The system is explained in further detail and other objects, features, and advantages of the invention will be apparent from the following detailed description of preferred embodiments given, by way of example, in conjunction with the accompanying drawings.
FIGS. 1a through 1d are prior art Pressure-Volume representative engine cycles for four stroke engines.
FIGS. 2a and 2b are idealized and real part-load Pressure-Volume engine cycles of the present variable cycle engine.
FIG. 3 is an approximately 3/8 scale partial schematic side-view drawing of an in-line four cylinder engine employing the preferred cam type rotating driver for providing a required piston motion for the three-stroke engine.
FIG. 4 is an approximately 1/4 scale partial schematic drawing of a top view of a four cylinder opposed-piston type engine which more optimally makes use of both the three-stroke aspect and the preferred cam type rotating driver.
FIG. 5 is an approximately 1/2 end view drawing of one piston and a cam driver depicting the piston connecting rod end defining a cam follower connected to the cam end or edge for producing the required motion.
FIGS. 6a and 6b are partial side views along an edge of the cam driver depicting the cam track with double-ended captured cam followers mounted at the end of a connecting rod for both driving the cam and following it.
FIG. 7 is an approximately 3/8 scale side view partial schematic drawing of a four cylinder opposed-piston type engine which more optimally makes use of both the three-stroke aspect and the preferred cam type rotating driver device.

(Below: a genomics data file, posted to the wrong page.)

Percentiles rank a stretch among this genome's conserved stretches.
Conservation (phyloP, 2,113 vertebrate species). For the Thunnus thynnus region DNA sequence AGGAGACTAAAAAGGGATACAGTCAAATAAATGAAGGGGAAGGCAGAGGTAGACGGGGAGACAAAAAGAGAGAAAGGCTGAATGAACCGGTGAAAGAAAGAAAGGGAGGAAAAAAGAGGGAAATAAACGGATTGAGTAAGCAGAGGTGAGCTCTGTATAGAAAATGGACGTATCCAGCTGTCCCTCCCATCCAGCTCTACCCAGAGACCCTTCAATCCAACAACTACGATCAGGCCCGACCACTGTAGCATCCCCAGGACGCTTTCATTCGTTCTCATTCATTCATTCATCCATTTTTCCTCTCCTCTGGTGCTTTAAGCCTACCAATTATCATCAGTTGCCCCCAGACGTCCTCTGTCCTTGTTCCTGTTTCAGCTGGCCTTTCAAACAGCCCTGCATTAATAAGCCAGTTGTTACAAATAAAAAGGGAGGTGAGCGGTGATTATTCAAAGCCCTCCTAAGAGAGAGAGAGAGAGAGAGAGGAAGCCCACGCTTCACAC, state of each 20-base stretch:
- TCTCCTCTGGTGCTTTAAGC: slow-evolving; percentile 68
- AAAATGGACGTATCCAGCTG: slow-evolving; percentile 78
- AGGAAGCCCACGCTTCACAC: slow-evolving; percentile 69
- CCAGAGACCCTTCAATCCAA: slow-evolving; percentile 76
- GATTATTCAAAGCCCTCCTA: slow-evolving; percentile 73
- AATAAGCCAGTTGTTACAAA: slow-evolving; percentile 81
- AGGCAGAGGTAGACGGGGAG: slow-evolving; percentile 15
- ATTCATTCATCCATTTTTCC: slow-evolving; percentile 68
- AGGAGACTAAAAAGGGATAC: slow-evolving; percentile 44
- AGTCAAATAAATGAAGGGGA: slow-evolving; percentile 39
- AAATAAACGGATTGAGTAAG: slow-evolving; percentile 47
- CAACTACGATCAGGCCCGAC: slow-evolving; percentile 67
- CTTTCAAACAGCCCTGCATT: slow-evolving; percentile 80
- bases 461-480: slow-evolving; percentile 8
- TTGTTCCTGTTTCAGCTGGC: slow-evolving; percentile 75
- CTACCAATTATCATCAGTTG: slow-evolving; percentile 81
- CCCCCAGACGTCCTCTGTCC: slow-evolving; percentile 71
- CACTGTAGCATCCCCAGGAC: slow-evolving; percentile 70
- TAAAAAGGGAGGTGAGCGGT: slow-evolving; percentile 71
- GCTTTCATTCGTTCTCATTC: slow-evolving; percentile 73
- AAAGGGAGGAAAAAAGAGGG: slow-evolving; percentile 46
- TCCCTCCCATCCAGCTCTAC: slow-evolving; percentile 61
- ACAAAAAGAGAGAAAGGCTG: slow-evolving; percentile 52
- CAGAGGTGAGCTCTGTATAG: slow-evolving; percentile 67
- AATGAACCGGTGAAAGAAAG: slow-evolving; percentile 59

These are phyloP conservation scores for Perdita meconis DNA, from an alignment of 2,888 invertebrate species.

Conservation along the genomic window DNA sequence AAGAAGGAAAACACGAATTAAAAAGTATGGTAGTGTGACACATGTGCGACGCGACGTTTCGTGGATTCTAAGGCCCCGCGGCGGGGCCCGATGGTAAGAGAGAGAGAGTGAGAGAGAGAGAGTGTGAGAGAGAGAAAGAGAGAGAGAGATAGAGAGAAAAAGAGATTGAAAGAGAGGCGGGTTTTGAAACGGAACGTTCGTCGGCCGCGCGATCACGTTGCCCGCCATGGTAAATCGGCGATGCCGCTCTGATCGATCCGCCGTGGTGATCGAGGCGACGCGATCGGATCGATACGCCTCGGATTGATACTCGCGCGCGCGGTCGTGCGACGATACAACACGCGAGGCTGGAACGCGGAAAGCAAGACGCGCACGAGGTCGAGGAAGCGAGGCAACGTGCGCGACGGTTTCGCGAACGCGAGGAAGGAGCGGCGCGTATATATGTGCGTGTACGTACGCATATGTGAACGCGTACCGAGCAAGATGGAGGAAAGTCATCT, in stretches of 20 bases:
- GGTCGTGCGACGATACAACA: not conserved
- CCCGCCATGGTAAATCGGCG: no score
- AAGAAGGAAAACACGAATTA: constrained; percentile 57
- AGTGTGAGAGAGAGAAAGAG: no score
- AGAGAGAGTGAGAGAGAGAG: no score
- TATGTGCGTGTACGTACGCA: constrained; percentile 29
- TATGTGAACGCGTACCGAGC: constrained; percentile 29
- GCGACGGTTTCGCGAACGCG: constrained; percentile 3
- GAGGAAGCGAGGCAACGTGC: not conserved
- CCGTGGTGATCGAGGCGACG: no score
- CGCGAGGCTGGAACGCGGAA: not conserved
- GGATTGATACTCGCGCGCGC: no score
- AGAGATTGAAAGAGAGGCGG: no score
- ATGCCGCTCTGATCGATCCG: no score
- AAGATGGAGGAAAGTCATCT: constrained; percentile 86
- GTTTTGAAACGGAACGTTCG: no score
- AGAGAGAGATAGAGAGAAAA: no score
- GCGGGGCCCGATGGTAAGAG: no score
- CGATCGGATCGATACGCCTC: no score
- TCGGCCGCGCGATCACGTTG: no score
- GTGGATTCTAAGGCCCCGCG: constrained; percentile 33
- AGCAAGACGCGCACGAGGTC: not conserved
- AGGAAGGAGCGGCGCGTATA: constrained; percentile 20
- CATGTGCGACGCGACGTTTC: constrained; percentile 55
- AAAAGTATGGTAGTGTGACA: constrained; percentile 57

FIG. 7a depicts the drive shaft and two cams which the four cylinder opposed-piston engine would preferably employ.
FIGS. 8a to 8d depict side views of an engine cylinder during the intake through compression process of the disclosed three-stroke engine employing air swirl in the combustion chamber to improve dilute combustion capability with high exhaust residual.
FIGS. 9a through 9c are curves depicting piston position versus shaft angle to illustrate a preferred embodiment of the invention.
FIGS. 10a and 10b are partial schematic drawings of a cam driver means with a contoured edge and cam follower means designed to achieve some of the preferred features embodied in the drawings of FIGS. 9a through 9c.
FIG.1 a is a Pressure-Volume diagram of an "ideal" Otto cycle engine as referred by Obert, page 179. The line a/b represents compression, b/c is heat addition or combustion, c/d is expansion or power, d/e is blowdown, e/f is exhaust, and g/a is intake. In this "ideal" cycle the compression ratio equals the expansion ratio, and the intake ratio equals the exhaust ratio, which equal the compression and expansion ratio. No pumping loss is depicted (curve defined by the points e/f/g/a is a line with no area) which is not realizable but can be approximated at WOT and at moderate engine speeds in a real engine. The efficiency EFF of this cycle is given by:
where CR is the compression/expansion ratio equal to Va/Vb, k is the ratio of specific heats of the working air-fuel mixture fluid, and "**" denotes exponentiation. For the typical automotive case of a compression ratio CR of 8.5:1 and k of 1.35 the cycle efficiency is 53%.